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Kayaking on the Tualatin River is a great place to start the hobby

The inaugural Tualatin River Paddle Challenge is a fun way for kayakers to explore the 38.4 miles of the river's National Water Trail.

HILLSBORO, Ore. — In this week's Let's Get Out There, we head to the Tualatin River with Tualatin Riverkeepers for some kayaking enjoyable at any skill level.

At Rood Bridge Park in Hillsboro, there’s a perfect way to beat the heat.

“It's an awesome way to explore more of the river than you would traditionally,” said Brittany Leffel, stewardship coordinator for Tualatin Riverkeepers. The community-based organization protects and restores the Tualatin River watershed.

A $40,000 grant from the Oregon State Marine Board helped transform their trailer into a mobile rental shop.

“Today we are enjoying the river,” said Leffel. “We're getting folks out to show them what the section looks like between Rood Bridge Park and the Farmington boat launch.”

Credit: Jon Goodwin, KGW

Many kayaking groups paddle the Tualatin River. About ten members of the Facebook group PNW Chicks That Love Sticks gathered at the Rood Bridge boat launch for a midweek outing, organized by KGW executive producer Alison Rodgers.

“I was scared to kayak at first, I debated about it for a long time — and I'm like, 'Just get out there,'” Rodgers said. “And it was amazing, and it's my favorite thing to do now.”

“Kayaking has pretty much become my main source of mental health. It's pretty much become my church,” said kayaker Sarah Cassidy.

Credit: Jon Goodwin, KGW

This is the first year of Tualatin Riverkeepers’ Tualatin River Paddle Challenge. Through September 5, you can kayak, canoe or paddleboard the 38.4 miles of the river’s National Water Trail.

“It's really designed to be on your own pace, on your own time,” Leffel said. “People can go out and paddle the river either for a certain amount of days or for a certain amount of miles.”

Cassidy was the first to complete the full 30-mile challenge. Last year she paddled 100 miles.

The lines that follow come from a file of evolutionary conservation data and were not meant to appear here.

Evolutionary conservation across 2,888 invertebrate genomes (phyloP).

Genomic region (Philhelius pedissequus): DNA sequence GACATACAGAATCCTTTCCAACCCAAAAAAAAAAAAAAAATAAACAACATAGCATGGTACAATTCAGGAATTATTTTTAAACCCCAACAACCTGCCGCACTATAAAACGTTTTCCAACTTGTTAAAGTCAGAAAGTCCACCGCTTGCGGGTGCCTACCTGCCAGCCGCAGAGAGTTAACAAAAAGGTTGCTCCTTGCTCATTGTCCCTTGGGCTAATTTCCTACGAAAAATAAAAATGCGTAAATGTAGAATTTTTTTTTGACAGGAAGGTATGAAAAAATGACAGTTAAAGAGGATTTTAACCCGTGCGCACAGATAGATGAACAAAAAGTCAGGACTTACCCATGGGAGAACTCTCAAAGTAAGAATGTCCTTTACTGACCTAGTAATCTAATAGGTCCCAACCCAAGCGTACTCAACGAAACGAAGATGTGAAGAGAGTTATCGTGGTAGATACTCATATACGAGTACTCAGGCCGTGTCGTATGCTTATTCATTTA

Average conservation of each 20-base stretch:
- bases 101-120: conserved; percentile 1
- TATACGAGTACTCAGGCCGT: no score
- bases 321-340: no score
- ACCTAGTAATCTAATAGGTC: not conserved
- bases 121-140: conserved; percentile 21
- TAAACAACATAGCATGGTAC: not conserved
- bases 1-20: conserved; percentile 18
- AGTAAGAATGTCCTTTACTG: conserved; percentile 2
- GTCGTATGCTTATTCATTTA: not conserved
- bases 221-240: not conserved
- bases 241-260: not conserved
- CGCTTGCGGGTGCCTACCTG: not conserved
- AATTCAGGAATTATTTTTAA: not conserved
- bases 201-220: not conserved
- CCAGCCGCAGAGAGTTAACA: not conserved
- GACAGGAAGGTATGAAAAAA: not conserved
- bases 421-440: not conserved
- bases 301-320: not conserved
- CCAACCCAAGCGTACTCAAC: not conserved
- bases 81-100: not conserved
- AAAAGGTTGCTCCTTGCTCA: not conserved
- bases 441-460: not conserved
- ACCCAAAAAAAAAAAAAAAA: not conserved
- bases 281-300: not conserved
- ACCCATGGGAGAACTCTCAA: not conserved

“This year my goal is 150 and I'm already at like 142 miles.”

Credit: Jon Goodwin, KGW

The current is as mellow as it gets. A great place to start for all ages, especially beginners

 A big part of these organic group outings is caring for the watershed. Members collect loose trash on the river and carry it back to the boat launch. River experiences coordinator Mark Fitzsimons says it’s about more than just cleaning up.

RELATED: Rafting on the White Salmon River

“The biggest issue really isn't litter, it's the bigger picture,” he said. “It's what's going on away from the river, it's managing storm water, it’s what we do in our yards, it's what we do in our neighborhoods.”

Credit: Jon Goodwin, KGW

Once you’re on the water, Tualatin Riverkeepers hopes you’re inspired to take care of it well before all that storm water pours in.

“If you're looking for that fast white water adrenaline rush, this isn't a place for you,” Cassidy said. “But if you're just wanting to like get out and really appreciate everything that especially the Willamette Valley has to offer, this river is perfect.”

Let's Get Out there airs once a week on KGW's 4 p.m. newscast and The Good Stuff, which airs Monday-Thursday at 7 p.m. We're including viewer photos for this series. You can text your photos to 503-226-5088 or post them on the KGW Facebook page.

RELATED: Hiking through Cape Lookout State Park in Tillamook

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